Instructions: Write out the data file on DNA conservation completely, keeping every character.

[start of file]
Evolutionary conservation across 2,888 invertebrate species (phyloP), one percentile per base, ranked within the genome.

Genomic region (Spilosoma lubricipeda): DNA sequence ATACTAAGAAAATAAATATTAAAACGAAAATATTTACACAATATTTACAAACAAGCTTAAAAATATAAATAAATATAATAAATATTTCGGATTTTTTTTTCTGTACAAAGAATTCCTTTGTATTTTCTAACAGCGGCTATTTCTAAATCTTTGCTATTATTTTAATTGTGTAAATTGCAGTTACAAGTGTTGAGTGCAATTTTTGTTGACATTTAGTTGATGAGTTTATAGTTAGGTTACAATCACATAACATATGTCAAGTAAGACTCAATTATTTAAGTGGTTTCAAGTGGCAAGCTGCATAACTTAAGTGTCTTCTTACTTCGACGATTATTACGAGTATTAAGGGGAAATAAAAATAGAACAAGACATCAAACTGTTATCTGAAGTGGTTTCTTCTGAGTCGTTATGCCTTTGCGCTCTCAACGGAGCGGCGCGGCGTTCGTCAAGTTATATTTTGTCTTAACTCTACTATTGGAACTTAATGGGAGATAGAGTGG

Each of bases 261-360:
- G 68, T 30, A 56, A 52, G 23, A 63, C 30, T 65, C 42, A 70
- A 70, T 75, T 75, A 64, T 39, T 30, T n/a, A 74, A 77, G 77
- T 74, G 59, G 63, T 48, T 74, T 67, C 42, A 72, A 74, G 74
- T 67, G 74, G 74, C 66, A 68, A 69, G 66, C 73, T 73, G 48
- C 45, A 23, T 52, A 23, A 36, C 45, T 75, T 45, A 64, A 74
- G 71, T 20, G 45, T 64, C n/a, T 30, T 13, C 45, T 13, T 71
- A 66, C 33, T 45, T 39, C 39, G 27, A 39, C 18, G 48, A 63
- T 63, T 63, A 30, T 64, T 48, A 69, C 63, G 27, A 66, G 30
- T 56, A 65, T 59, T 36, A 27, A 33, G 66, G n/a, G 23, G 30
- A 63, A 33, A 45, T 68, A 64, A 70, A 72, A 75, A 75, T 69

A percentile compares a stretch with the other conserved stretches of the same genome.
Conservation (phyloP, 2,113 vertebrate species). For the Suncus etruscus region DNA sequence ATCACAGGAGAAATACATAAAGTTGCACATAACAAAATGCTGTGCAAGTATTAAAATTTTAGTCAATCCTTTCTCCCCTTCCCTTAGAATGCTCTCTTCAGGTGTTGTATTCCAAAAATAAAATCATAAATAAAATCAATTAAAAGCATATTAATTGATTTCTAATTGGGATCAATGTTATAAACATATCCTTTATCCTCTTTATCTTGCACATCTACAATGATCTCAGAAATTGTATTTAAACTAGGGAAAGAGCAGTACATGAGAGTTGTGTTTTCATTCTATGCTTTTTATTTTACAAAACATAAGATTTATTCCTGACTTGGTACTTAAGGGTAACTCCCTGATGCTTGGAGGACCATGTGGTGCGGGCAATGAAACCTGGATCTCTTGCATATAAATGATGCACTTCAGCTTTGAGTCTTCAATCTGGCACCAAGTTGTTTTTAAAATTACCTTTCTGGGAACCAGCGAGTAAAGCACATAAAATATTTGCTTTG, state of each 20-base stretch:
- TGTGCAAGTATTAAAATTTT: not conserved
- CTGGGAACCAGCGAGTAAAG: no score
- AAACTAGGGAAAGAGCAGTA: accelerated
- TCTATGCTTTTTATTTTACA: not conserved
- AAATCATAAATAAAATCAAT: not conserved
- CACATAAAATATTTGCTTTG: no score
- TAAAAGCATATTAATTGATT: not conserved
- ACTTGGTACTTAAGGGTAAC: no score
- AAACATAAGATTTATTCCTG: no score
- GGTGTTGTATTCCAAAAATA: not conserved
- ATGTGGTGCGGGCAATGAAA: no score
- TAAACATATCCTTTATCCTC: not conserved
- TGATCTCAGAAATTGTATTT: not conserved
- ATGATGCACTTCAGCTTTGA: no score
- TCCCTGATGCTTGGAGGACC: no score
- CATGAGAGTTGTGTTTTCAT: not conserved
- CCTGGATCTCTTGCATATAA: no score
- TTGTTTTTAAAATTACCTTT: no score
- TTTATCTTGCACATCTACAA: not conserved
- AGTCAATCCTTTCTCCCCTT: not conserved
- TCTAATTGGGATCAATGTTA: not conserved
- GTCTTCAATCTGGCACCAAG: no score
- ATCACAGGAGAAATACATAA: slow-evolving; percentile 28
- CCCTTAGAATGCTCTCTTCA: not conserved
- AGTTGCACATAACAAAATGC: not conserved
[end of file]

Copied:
Evolutionary conservation across 2,888 invertebrate species (phyloP), one percentile per base, ranked within the genome.

Genomic region (Spilosoma lubricipeda): DNA sequence ATACTAAGAAAATAAATATTAAAACGAAAATATTTACACAATATTTACAAACAAGCTTAAAAATATAAATAAATATAATAAATATTTCGGATTTTTTTTTCTGTACAAAGAATTCCTTTGTATTTTCTAACAGCGGCTATTTCTAAATCTTTGCTATTATTTTAATTGTGTAAATTGCAGTTACAAGTGTTGAGTGCAATTTTTGTTGACATTTAGTTGATGAGTTTATAGTTAGGTTACAATCACATAACATATGTCAAGTAAGACTCAATTATTTAAGTGGTTTCAAGTGGCAAGCTGCATAACTTAAGTGTCTTCTTACTTCGACGATTATTACGAGTATTAAGGGGAAATAAAAATAGAACAAGACATCAAACTGTTATCTGAAGTGGTTTCTTCTGAGTCGTTATGCCTTTGCGCTCTCAACGGAGCGGCGCGGCGTTCGTCAAGTTATATTTTGTCTTAACTCTACTATTGGAACTTAATGGGAGATAGAGTGG

Each of bases 261-360:
- G 68, T 30, A 56, A 52, G 23, A 63, C 30, T 65, C 42, A 70
- A 70, T 75, T 75, A 64, T 39, T 30, T n/a, A 74, A 77, G 77
- T 74, G 59, G 63, T 48, T 74, T 67, C 42, A 72, A 74, G 74
- T 67, G 74, G 74, C 66, A 68, A 69, G 66, C 73, T 73, G 48
- C 45, A 23, T 52, A 23, A 36, C 45, T 75, T 45, A 64, A 74
- G 71, T 20, G 45, T 64, C n/a, T 30, T 13, C 45, T 13, T 71
- A 66, C 33, T 45, T 39, C 39, G 27, A 39, C 18, G 48, A 63
- T 63, T 63, A 30, T 64, T 48, A 69, C 63, G 27, A 66, G 30
- T 56, A 65, T 59, T 36, A 27, A 33, G 66, G n/a, G 23, G 30
- A 63, A 33, A 45, T 68, A 64, A 70, A 72, A 75, A 75, T 69

A percentile compares a stretch with the other conserved stretches of the same genome.
Conservation (phyloP, 2,113 vertebrate species). For the Suncus etruscus region DNA sequence ATCACAGGAGAAATACATAAAGTTGCACATAACAAAATGCTGTGCAAGTATTAAAATTTTAGTCAATCCTTTCTCCCCTTCCCTTAGAATGCTCTCTTCAGGTGTTGTATTCCAAAAATAAAATCATAAATAAAATCAATTAAAAGCATATTAATTGATTTCTAATTGGGATCAATGTTATAAACATATCCTTTATCCTCTTTATCTTGCACATCTACAATGATCTCAGAAATTGTATTTAAACTAGGGAAAGAGCAGTACATGAGAGTTGTGTTTTCATTCTATGCTTTTTATTTTACAAAACATAAGATTTATTCCTGACTTGGTACTTAAGGGTAACTCCCTGATGCTTGGAGGACCATGTGGTGCGGGCAATGAAACCTGGATCTCTTGCATATAAATGATGCACTTCAGCTTTGAGTCTTCAATCTGGCACCAAGTTGTTTTTAAAATTACCTTTCTGGGAACCAGCGAGTAAAGCACATAAAATATTTGCTTTG, state of each 20-base stretch:
- TGTGCAAGTATTAAAATTTT: not conserved
- CTGGGAACCAGCGAGTAAAG: no score
- AAACTAGGGAAAGAGCAGTA: accelerated
- TCTATGCTTTTTATTTTACA: not conserved
- AAATCATAAATAAAATCAAT: not conserved
- CACATAAAATATTTGCTTTG: no score
- TAAAAGCATATTAATTGATT: not conserved
- ACTTGGTACTTAAGGGTAAC: no score
- AAACATAAGATTTATTCCTG: no score
- GGTGTTGTATTCCAAAAATA: not conserved
- ATGTGGTGCGGGCAATGAAA: no score
- TAAACATATCCTTTATCCTC: not conserved
- TGATCTCAGAAATTGTATTT: not conserved
- ATGATGCACTTCAGCTTTGA: no score
- TCCCTGATGCTTGGAGGACC: no score
- CATGAGAGTTGTGTTTTCAT: not conserved
- CCTGGATCTCTTGCATATAA: no score
- TTGTTTTTAAAATTACCTTT: no score
- TTTATCTTGCACATCTACAA: not conserved
- AGTCAATCCTTTCTCCCCTT: not conserved
- TCTAATTGGGATCAATGTTA: not conserved
- GTCTTCAATCTGGCACCAAG: no score
- ATCACAGGAGAAATACATAA: slow-evolving; percentile 28
- CCCTTAGAATGCTCTCTTCA: not conserved
- AGTTGCACATAACAAAATGC: not conserved